5 Creative Moves the Denver Broncos Can Pull on Draft Day

Cecil Lammey@@cecillammeyContributor IApril 24, 2014

5 Creative Moves the Denver Broncos Can Pull on Draft Day

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    Eric Bakke

    The Denver Broncos are working hard out at Dove Valley in preparation for the 2014 NFL draft. Players are making private visits to the team facility, and the team is trying to find the right prospects to add on the roster.

    There are many ways the Broncos can add picks. They can sit tight and select players where they are scheduled to. They can trade away players currently on the roster to add more picks in the draft. The Broncos could also trade up or down during the process.

    Here are five creative moves the Broncos could pull on draft day.

Trade 1 of Their Tackles

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    Chris Schneider

    The Broncos have a tackle-heavy roster right now. With the return of left tackle Ryan Clady, the Broncos have strengthened their line without making any transaction.

    Clady was lost for the season in Week 2 of 2013 after sustaining a Lisfranc injury in the game against the New York Giants.

    On Wednesday, Clady talked about his health status. “I’m not quite sure on the percentage [of his recovery], but I’m getting there. I’ve just been working and trying to get my foot right and ease back into things.”

    Without Clady in the lineup, the Broncos turned to veteran Chris Clark to protect Peyton Manning’s blind side. Clark did a fine job as a starter for most of the season, but this year he’s out of a starting job at this time.

    The Broncos could have Clark compete with Orlando Franklin for the starting right tackle position in training camp. There has been speculation that Franklin would be moved inside to left guard to take the place of Zane Beadles (Jaguars) in the lineup.

    Behind Clark, the Broncos have a player to keep an eye on in 2013 sixth-round pick Vinston Painter. He originally began his rookie season on the practice squad but was activated to the 53-man roster later in the year. According to The Denver Post’s Mike Klis, the Broncos had to activate Painter or risk losing him to the 49ers.

    Painter has good strength, athleticism and aggression. He could develop into a quality swing tackle for the Broncos.

    Behind Painter, the Broncos have a strong group of tackles which includes Winston Justice, Ryan Miller, Paul Cornick, Ramone Harewood and Mike Farrell. Justice is a seasoned veteran who provides valuable veteran depth and the ability to be a spot starter if necessary.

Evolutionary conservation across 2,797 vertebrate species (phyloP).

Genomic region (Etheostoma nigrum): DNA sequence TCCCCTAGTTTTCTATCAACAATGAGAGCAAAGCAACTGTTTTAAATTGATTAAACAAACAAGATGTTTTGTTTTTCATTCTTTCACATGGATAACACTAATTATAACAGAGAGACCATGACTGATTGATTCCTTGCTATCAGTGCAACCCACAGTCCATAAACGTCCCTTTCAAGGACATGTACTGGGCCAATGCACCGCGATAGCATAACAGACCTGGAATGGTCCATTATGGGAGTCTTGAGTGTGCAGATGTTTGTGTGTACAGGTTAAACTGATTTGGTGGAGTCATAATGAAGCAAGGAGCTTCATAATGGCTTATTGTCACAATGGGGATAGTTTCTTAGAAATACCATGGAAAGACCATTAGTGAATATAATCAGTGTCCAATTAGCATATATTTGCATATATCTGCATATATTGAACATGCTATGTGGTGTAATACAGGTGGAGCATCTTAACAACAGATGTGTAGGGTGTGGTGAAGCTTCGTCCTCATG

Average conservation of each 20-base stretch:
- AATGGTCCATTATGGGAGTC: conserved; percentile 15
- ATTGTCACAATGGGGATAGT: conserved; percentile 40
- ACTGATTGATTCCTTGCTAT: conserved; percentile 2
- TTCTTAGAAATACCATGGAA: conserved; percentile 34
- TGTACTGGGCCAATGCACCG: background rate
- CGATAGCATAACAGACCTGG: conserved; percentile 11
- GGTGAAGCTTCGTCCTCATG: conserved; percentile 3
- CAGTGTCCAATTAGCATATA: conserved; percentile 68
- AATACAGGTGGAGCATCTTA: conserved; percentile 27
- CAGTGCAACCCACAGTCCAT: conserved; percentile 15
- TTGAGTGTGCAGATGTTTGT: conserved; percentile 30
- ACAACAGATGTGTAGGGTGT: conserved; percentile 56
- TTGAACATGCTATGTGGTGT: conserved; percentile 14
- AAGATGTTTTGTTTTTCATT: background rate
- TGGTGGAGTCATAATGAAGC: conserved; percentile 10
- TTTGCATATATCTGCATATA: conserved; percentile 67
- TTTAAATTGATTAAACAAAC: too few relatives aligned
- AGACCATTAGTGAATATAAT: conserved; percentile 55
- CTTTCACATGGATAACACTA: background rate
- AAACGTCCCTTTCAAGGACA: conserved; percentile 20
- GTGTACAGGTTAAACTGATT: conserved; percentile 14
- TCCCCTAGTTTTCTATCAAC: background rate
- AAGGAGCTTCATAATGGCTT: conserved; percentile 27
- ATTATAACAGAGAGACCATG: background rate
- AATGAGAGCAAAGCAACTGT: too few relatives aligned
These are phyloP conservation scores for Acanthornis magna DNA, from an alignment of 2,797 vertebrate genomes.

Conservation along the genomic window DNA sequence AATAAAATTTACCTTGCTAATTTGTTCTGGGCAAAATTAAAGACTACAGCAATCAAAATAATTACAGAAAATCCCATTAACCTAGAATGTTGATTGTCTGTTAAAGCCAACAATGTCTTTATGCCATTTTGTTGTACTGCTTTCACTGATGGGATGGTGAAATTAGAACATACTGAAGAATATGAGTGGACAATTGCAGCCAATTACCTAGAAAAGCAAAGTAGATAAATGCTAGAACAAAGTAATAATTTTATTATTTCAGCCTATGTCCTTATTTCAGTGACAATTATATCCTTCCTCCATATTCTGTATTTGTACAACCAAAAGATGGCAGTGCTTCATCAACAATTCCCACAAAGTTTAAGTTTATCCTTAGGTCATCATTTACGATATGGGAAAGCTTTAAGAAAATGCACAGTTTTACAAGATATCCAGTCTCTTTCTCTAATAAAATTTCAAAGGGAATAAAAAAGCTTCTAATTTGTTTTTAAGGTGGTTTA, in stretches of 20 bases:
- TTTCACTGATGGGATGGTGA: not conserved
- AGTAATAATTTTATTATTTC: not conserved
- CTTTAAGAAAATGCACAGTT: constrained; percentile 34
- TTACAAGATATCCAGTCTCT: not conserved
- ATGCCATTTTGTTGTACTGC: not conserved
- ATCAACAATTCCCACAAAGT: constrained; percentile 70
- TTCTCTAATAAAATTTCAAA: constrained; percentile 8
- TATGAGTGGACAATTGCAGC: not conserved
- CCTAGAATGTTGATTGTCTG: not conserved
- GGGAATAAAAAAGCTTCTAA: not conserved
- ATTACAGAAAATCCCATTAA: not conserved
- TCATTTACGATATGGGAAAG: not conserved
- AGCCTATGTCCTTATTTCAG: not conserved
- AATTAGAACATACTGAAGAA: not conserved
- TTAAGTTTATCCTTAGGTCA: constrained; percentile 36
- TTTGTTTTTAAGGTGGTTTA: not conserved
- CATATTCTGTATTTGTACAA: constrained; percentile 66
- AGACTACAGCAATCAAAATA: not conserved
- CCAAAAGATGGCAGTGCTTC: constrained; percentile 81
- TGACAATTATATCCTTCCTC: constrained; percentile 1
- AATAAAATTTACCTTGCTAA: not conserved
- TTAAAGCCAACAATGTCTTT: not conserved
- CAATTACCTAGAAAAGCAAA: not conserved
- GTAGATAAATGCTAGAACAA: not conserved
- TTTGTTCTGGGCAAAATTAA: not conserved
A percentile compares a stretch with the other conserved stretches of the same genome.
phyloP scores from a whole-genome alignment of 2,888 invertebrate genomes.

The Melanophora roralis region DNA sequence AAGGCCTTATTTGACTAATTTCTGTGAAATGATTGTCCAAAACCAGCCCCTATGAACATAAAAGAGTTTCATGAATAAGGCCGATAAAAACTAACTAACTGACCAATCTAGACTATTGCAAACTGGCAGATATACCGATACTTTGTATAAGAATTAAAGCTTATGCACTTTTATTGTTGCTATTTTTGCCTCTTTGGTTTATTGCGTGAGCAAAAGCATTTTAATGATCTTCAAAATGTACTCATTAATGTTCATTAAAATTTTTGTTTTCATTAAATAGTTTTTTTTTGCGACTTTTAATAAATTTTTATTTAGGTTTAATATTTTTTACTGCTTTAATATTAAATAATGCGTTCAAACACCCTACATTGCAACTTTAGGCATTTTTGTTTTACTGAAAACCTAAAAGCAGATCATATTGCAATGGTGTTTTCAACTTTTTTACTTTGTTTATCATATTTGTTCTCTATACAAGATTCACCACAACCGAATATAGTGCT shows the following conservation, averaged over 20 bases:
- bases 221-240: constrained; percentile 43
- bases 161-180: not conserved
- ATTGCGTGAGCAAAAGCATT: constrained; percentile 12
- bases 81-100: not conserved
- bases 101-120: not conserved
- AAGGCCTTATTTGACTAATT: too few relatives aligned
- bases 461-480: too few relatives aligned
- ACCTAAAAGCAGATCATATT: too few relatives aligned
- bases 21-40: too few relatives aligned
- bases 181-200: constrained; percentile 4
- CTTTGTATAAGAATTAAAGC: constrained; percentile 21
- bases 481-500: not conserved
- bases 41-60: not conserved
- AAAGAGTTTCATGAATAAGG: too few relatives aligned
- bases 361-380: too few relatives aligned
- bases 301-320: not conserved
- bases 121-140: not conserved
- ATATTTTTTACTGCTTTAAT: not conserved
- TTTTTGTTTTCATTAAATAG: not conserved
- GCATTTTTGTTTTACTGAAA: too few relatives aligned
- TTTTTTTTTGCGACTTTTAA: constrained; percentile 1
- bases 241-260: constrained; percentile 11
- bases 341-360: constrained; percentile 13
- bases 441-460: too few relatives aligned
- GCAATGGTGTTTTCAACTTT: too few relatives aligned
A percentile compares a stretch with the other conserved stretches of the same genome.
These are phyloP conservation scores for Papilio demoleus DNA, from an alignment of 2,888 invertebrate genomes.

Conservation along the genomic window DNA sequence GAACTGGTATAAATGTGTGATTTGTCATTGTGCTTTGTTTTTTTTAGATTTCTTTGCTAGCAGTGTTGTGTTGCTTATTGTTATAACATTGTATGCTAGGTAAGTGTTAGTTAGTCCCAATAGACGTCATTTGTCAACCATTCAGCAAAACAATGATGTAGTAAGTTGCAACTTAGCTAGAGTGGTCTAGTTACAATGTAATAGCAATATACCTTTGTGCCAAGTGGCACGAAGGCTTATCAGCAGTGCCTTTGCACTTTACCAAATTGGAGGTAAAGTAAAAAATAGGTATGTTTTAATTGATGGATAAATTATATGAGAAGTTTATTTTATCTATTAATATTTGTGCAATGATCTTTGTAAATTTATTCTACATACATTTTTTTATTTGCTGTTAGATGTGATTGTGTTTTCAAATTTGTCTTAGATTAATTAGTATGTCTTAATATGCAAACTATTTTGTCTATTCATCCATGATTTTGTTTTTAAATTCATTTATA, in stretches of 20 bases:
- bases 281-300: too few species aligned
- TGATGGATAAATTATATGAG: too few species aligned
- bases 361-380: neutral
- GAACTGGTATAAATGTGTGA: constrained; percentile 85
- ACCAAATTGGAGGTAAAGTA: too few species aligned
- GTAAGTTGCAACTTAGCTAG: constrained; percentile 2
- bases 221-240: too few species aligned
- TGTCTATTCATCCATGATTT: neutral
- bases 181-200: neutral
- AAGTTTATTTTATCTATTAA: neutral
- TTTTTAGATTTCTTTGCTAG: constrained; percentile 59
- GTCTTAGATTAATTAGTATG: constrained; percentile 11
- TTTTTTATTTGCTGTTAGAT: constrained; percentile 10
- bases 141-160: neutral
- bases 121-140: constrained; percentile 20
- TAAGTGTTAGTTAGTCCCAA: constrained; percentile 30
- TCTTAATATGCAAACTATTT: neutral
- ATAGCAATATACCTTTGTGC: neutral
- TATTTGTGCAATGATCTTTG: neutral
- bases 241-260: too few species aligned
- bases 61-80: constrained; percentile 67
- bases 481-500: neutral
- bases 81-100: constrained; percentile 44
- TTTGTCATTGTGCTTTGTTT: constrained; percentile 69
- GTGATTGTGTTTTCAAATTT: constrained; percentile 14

If healthy, Miller comes back to Colorado (where he played both high school and college football) to give the Broncos an intriguing developmental prospect with upside.

    It’s clear the team has tackles falling out of its pockets at this time. It could easily trade a tackle away to add more draft picks.

Trade Brock Osweiler

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    Mark Humphrey

    As a believer in Osweiler’s upside, it hurts to type this. Osweiler has the ability to be the future of this franchise at quarterback. He’s a talented player with a lot of upside—he just has to wait in Denver for his opportunity.

    Osweiler was a controversial second-round pick by the Broncos in 2012. Instead of selecting an impact player at a position of need (like inside linebacker Lavonte David), the Broncos added a player who may not see significant snaps in Denver.

    Coming out of Arizona State, Osweiler wowed scouts with his strong arm and athleticism. However, there was plenty of room for improvement. During his time as a pro, the Broncos have shaped and improved Osweiler’s game.

    Osweiler had sloppy footwork in college. Now, he is light on his feet when dropping back to pass. He’s incredibly athletic, and now Osweiler can escape the pocket even faster, as he’s not standing flatfooted.

    In college Osweiler had a bad habit of dropping his elbow when throwing the ball. Now, his release point is high and above his head. Standing at 6’7”, it would be difficult for J.J. Watt (Texans) to bat down a pass from Osweiler and his improved throwing motion.

    The NFL is a quarterback-driven league. Teams who don’t have a franchise quarterback are desperately searching for one. Osweiler has Ben Roethlisberger-like upside if he hits on his enormous potential.

    We’ve barely seen him during the regular season, but Osweiler does get a larger spotlight in the preseason.

    During the 2013 preseason, Osweiler completed 38-of-58 passing attempts (65.5 percent completion) for 368 yards, zero touchdowns and two interceptions. With those type of numbers it is difficult to see any team giving up much for his services. The Broncos selected him in the second round, and they would likely be looking for at least that in return.

    Mike Klis from The Denver Post believes that Peyton Manning will outlast Osweiler on the roster. The Broncos might as well try and get something for Osweiler if they believe they could lose him as a free agent in two years.

    They are working out quarterbacks in the predraft process. This could be to add more competition for Zac Dysert, but it also could be to add a replacement for Osweiler if he’s traded during the draft.